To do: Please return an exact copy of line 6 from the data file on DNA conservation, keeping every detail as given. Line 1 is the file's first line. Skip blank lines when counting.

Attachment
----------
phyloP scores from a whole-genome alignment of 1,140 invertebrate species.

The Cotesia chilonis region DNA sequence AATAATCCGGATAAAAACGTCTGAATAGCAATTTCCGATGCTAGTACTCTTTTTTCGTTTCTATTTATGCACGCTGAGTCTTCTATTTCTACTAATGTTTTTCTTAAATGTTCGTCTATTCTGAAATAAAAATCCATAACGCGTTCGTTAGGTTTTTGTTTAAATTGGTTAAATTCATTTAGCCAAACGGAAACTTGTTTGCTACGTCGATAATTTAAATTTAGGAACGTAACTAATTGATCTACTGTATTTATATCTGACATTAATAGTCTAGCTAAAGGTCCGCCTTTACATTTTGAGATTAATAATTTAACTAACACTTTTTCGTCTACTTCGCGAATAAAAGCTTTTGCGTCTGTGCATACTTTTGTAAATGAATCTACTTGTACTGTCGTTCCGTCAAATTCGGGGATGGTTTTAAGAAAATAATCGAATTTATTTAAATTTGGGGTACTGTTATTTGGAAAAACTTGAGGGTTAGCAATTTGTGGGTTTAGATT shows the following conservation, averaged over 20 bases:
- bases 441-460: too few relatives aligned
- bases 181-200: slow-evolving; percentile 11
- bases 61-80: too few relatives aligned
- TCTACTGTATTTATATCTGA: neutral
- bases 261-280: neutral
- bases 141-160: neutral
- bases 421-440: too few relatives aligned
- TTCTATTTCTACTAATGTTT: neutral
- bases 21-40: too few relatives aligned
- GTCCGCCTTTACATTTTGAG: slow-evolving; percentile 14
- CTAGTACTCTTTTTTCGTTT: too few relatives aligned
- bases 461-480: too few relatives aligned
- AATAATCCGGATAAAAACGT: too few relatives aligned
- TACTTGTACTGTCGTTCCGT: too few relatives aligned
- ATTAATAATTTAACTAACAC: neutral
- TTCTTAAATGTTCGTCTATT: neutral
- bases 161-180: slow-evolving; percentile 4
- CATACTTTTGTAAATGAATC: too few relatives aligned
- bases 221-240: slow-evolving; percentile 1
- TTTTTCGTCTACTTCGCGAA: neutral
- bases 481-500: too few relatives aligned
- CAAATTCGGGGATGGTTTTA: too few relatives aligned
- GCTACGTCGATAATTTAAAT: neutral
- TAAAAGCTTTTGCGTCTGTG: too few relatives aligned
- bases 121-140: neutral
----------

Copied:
- TCTACTGTATTTATATCTGA: neutral